Neighborhood Parade: Seattle
Chinese Girls' Drill Team
They've been saving all the difficult questionnaires for me: addresses around my neighborhood where the occupants speak no English. It's been fun going out and communicating; I've learnt so much about the people who comprise Seattle's Chinatown.
My level of Mandarin may not be high--but it is enough to complete the census interview. The questions are basic, requiring little functional language skill: any backpacker who toured China for a month could probably take on the role. I've been over these exact topics so many times before with some fellow passenger on countless train and bus journeys. "What is your name? How old are you? When is your birthday? May I have your telephone number?" The printed survey I pencil responses into while standing on people's doorsteps could serve as a near-verbatim transcript of the same conversation I've held hundreds of times while on the road.
The census questionnaire does make one departure from what otherwise serves as template for small-talk while traveling throughout China. Question 5 enquires whether the other party is of "Hispanic, Latino, or Spanish" origin. I ultimately decided that asking this is moot when speaking with somebody living in the U.S. who can speak Chinese but not minimal English.
Strictly following formula, I actually did try translating question 5 the first few times I conducted an interview in Chinese. Perhaps my guess of "ladingzu" was too far off from whatever the precise Chinese term for "Hispanic" is. Perhaps the respondents just couldn't parse such an unlikely question. Whichever the case, I was met with bewilderment when sticking to the script.
So, in more recent interviews I've decided to skip asking Chinese-speaking respondents whether they are aware of Spaniard heritage in their family tree. I go straight to question 6: the particulars of ethnicity. (For some reason the race question is separate from the one asking about Hispanic origin.) Rather than read each choice from the printed list--among which are unlikely responses including "Negro" and "Guamanian"--I just infer: "So, you're ethnically Chinese (Han), then?" It doesn't feel an unreasonable assumption that somebody I've been conversing with for several minutes in Mandarin would be:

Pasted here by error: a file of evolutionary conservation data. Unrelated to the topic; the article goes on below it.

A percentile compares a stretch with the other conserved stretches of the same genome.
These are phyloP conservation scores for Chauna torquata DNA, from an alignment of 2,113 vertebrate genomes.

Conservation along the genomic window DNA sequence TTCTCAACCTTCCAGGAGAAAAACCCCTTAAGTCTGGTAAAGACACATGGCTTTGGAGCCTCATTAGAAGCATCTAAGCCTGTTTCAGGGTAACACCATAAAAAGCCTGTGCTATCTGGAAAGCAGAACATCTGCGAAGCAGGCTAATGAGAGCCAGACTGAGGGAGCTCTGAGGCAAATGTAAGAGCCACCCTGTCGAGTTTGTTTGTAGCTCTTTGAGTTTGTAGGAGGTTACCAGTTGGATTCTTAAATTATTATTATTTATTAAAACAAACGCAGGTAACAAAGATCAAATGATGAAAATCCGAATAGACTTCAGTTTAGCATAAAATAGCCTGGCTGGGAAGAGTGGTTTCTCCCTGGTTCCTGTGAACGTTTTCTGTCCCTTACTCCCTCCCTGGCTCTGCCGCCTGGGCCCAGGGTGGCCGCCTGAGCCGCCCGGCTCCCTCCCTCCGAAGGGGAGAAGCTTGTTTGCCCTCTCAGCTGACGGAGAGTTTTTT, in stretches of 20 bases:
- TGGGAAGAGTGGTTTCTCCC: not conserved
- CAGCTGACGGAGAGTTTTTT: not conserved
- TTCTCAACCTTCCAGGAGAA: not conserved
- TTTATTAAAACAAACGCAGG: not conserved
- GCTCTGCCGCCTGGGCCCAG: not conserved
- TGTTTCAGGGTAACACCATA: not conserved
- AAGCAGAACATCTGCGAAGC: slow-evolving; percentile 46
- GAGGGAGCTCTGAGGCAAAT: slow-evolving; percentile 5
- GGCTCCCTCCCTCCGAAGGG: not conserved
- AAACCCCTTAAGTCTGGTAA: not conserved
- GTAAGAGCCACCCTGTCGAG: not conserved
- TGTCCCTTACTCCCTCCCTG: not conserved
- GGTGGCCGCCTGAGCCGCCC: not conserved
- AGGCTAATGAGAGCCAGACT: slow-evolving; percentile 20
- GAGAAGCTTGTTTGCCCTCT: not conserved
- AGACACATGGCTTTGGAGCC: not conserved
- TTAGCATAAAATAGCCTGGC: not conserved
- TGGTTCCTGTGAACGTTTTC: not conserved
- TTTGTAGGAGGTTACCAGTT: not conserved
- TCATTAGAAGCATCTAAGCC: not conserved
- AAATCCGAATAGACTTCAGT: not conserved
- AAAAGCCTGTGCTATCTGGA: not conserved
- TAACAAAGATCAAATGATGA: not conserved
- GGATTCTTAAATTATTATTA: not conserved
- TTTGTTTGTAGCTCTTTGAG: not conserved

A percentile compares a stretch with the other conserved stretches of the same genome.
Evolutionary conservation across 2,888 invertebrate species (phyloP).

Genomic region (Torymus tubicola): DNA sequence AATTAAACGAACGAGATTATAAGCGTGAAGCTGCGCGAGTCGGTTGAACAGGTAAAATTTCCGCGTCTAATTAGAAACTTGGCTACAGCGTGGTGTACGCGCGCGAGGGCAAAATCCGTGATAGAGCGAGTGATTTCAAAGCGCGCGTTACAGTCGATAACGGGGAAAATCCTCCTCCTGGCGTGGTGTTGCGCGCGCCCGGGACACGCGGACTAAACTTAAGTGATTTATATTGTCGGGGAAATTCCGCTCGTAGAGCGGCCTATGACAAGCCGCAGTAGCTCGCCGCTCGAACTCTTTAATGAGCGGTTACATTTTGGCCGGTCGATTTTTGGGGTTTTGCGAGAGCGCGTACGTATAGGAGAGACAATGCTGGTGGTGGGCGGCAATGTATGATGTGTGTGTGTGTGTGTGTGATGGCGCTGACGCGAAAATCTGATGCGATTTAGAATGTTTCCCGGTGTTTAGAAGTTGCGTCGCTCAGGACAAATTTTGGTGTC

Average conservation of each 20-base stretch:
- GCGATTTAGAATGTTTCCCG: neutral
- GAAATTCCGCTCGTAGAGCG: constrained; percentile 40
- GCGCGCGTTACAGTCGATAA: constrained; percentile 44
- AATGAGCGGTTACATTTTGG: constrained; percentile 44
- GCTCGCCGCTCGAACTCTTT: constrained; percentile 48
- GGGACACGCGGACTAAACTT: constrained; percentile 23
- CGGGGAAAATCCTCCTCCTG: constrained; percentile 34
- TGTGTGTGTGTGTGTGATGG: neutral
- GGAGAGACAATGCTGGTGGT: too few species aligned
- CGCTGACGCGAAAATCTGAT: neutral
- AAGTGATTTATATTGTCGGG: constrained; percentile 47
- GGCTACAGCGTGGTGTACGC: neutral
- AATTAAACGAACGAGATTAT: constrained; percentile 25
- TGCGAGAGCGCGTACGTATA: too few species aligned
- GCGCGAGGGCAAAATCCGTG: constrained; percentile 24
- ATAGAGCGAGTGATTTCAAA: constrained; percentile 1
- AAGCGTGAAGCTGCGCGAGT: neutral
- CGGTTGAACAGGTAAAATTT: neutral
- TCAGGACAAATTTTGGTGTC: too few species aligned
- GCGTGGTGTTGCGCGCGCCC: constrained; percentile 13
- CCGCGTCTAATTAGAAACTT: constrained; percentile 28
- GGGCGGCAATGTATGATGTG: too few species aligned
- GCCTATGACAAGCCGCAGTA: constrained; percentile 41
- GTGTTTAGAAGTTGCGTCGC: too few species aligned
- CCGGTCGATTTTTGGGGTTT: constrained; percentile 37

Indeed, I have yet to find any speakers of Mandarin who claim Latin blood. But, I was surprised to find several people I interviewed in Mandarin who explicitly classified themselves as "not Chinese":
I could tell by the way one man spelled his name that he must be from Vietnam. I had presumed that when the question about ethnicity came up he would make a clear distinction. If he wasn't of Chinese ancestry, how else could he speak Mandarin so well? He certainly didn't speak any English. But, when clarifying which box to check he insisted that he was not at all Chinese but purely Vietnamese. (His interview also yielded a sad answer to another simple question. When asking whether there were any other family members who might occasionally stay the night at his apartment [e.g., babies, relatives, etc.] he trailed off by saying, "Kids? Oh, they never have time to come around... ")
My concept of who identifies themselves as Chinese was further refined in separate interviews I conducted at two units in an old folks' home. Upon getting to the part in the form where I asked my leading question, "So, you're ethnically Chinese, then?", both elderly ladies corrected me with the reply, "I am Taiwanese."
I had presumed that--whatever the political divide--the Taiwanese would also consider themselves Han.
But it was the response that each gave after asserting their ethnicity that surprised me even more. Both women framed it in nearly identical phrasing:
"I am from Taiwan, but my first language is Japanese."
I thought about the history of Taiwan before World War II. What they said made sense. Of course people of their generation would speak at least some Japanese--it just never occured to me that the colonial language might be the dominant one, the one which they still felt more comfortable speaking.
I concluded interviews with both women with what smattering of Japanese I could recollect on-the-spot. "Oh. So, during your childhood you spoke Japanese? Really? Thank you very much. Goodbye."
I was smiling for a long time after completing each of those interviews. Even in a good mood, it somehow felt dissonant to step out from their tall apartment blocks and directly back onto familiar streets I'd walked for decades. All of these interesting people lived within a couple-block radius from my own apartment. How ironic that, before this census operation, I'd never found reason to talk with my neighbors or to set foot inside their buildings.